24: Checks for Understanding


Chapter 2 in Berger, Ron, Leah Rugen, and Libby Woodfin.  Leaders of Their Own Learning: Transforming School through Student-engaged Assessment. Print.



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Checks for Understanding Techniques:
  • oral, written, and visual techniques, implemented in variety or groupings (individually, in teams), that teachers and students use to assess content
Benefits of Checks for Understanding:
  • Students monitor their own progress
  • Students support reasoning with evidence
  • Students become more independent learners
  • Students build growth mindset
  • Students break large goals into smaller ones
  • Students evaluate progress while learning
  • Students build metacognitive understanding of their learning process and academic mindsets
  • Teachers learn if their scaffolding is working
Checks for Understanding: Strategies 
  • Requires culture of trust – see section below
  • Model and practice techniques with students
  • Discuss purpose of techniques with students
  • Discuss importance of honest self assessment
  • Embed in rich tasks aligned to meaningful learning targets
  • Structure such that. ALL students participate
  • Structure such that ALL students support ideas with evidence
  • Develop good questions that simulate and assess powerful thinking
  • Assign and quickly assess using “write to learn” tasks
  • Use varied discussion protocols
  • Select strategies that match depth of thinking
  • Use Quick Checks strategies
  • Strategically listen to students working in small groups and track evidence of progress towards content and character learning targets using checklists
  • Use checklists to track which students were supported, are struggling, etc
  • Use cold call strategies – like using popsicle sticks on randomly call on students to respond to a prompt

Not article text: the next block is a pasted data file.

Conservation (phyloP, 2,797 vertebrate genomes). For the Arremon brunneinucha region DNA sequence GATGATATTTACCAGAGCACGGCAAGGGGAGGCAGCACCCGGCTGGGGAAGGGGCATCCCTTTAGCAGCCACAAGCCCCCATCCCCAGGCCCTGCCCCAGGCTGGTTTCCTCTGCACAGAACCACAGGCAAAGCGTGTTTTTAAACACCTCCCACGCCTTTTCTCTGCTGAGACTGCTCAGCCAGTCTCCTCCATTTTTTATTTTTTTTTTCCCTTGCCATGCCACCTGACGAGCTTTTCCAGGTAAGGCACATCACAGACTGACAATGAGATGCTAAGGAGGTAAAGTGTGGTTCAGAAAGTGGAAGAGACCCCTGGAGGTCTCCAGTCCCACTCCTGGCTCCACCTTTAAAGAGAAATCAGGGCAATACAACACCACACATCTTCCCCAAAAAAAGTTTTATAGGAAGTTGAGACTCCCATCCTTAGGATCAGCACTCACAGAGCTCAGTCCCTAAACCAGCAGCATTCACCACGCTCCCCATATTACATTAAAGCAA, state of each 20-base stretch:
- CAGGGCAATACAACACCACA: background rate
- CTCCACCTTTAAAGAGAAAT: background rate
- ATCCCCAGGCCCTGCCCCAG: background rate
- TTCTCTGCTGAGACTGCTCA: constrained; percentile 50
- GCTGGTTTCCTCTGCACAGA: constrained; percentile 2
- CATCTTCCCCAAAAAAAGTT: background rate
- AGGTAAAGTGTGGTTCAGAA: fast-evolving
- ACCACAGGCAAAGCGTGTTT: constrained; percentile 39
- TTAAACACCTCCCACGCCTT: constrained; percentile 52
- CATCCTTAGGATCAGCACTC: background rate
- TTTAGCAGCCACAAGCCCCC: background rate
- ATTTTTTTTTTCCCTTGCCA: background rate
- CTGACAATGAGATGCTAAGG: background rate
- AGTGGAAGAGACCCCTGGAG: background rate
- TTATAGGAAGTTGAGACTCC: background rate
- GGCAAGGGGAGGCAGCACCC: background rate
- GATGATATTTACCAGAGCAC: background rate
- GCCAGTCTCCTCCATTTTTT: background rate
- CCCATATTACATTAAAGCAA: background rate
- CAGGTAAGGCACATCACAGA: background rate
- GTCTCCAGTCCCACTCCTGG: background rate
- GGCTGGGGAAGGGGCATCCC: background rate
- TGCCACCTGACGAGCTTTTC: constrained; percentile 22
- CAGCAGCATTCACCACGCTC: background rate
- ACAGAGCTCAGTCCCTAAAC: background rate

• Use warm call strategies – use popsicle sticks to randomly call on students who will get time to review notes and then respond to a prompt
  • No opt out – all students given opportunity to either get prompt correct on first call or paraphrase a previously given response on second call
  • Give students appropriate thinking time to respond to questions
  • Cue, Clue, Probe, Rephrase
    • Cue – use pics, words, etc to help with recall
    • Clue – use overt reminders
    • Probe – look for reasoning to clarify a correct response or unpack an incorrect response
    • Rephrase – pose response in different words
  • Close lessons with Debriefs –
    • Students synthesize and reflect on lesson
    • Student gather evidence of their learning
  • Use exit tickets to modify next day’s lesson
  • Catch-release – gather students for instruction. release to practice
  • Release-catch – let students explore material and make initial meaning of material, then gather for instruction
Building a Culture of Trust & Collaboration:
  • Treat students as partners in learning process – let them co-create learning targets and norms
  • Be transparent about learning goals and their rationale
  • Get to know students
  • Differentiate instruction for individuals
  • Create norms that promote perseverance and backing up conclusions with evidence
  • Create climate of courtesy and respect, not compliance and control

3-sowhatSee benefits listed above.

Frequently using checks for understanding can help students learn how they are progressing towards learning targets.  Using a variety of checks for understanding strategies can keep feedback and reflections fresh and can encourage active participation of ALL students.  A culture of trust can help students be honest about their progress and help them to actively seek out help as needed.


Preparation Steps
  • Research and gather assessment strategies that go well with different types of learning targets (knowledge, skill, reasoning, character)
  • Design activities that build a culture of trust in classroom
  • Develop checklists that help teachers observe students for key evidence of understanding
  • Build a culture of trust early in the year
Early implementation Steps
  • Model how to use checks for understanding and the importance of using strategy correctly
  • Students use strategies to communicate what they know and need-to-know
  • Modifies lesson pacing in response to checks for understanding
  • Structures lessons and assessments so that all students actively participate
  • Runs debrief and exit ticket activities with students to check what they learned that day and uses that info to plan for tomorrow
Advanced Implementation Steps
  • Uses checklists to track observations of students during work time; uses patterns to improve instruction
  • Designs and uses checklists to track progress towards character learning targets

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